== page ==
The Collier Mosquito Control District is working to fight a growing number of mosquitoes amid rainy season.
The district planned to spray early Wednesday morning across parts of the county, but heavy rain and storms forced them to postpone treatments until Thursday morning.
“We have a saying, ‘No water. No mosquitoes.’ But we don’t have any control over the tides or the weather, and when spring high tides come in, there are certain biological cues that cue the mosquitoes to hatch and become adults,” said Patrick Linn, executive director at the mosquito control district.
The district has been working to reduce the pesky problem by catching and testing 40 different types of mosquitoes, catching about 10,000 in one trap.
“We will pull the trap out and now we’re ready to speciate them, and as you can see, it’s freezing,” said Dr. Keira Lucas, director of research at the mosquito control district.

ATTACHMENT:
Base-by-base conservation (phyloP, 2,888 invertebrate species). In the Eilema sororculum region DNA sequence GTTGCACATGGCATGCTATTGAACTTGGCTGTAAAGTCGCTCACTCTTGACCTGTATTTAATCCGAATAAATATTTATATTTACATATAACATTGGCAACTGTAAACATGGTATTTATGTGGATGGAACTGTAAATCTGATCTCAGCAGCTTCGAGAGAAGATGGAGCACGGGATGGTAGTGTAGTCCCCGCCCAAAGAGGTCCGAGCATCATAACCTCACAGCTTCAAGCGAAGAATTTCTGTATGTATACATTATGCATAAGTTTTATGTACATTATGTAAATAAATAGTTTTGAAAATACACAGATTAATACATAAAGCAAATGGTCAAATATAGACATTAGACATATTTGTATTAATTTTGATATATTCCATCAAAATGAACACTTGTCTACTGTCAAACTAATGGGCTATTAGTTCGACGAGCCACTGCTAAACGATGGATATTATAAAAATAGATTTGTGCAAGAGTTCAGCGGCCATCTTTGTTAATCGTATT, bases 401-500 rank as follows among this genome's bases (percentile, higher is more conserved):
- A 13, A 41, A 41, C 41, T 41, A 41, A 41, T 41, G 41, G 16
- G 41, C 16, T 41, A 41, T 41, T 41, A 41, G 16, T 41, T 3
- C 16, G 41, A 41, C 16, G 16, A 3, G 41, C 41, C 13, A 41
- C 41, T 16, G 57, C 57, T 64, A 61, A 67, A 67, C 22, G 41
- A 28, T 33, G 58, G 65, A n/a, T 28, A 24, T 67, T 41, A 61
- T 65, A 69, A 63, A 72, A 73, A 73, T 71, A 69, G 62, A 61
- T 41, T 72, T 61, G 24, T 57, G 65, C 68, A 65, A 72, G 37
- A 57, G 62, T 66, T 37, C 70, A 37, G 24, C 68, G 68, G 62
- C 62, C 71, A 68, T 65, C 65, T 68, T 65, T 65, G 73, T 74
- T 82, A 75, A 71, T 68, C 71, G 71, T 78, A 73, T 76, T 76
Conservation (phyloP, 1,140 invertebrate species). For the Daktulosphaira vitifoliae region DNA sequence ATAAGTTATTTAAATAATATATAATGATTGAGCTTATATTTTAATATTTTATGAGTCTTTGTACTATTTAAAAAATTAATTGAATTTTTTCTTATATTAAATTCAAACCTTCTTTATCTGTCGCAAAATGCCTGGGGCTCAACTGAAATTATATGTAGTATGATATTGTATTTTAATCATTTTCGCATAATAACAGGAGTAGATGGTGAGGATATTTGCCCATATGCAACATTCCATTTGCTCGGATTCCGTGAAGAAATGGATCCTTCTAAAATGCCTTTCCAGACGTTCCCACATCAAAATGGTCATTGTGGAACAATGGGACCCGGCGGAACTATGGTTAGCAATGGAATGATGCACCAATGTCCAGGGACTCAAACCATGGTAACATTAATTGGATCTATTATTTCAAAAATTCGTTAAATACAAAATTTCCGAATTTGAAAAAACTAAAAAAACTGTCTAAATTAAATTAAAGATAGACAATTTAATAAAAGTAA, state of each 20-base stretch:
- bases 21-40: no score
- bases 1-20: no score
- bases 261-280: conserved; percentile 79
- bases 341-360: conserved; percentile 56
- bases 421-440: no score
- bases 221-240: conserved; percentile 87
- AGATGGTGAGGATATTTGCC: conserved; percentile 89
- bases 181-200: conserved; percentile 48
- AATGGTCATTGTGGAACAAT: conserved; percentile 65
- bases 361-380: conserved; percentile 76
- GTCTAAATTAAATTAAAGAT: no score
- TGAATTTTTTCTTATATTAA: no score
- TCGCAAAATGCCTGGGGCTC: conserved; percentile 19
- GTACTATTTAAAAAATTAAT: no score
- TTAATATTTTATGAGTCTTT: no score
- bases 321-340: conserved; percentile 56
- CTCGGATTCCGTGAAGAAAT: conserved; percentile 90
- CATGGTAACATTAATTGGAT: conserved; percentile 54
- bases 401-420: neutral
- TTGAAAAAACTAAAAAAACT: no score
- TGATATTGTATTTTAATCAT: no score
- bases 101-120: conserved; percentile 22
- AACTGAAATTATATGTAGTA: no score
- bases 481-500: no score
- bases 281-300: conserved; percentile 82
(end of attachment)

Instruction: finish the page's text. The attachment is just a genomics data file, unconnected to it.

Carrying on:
Experts dump the mosquitoes and separate them by species. They tally up the mosquitoes and use the information to decide how and where to best treat them.
“We can relay to director of operations how many of each mosquito is out there, and that will give him the type of habitat they’re coming from, and the risk of disease. Then he will decide on the kind of treatment,” Lucas said.
Experts advise residents to reduce standing water around their home and property.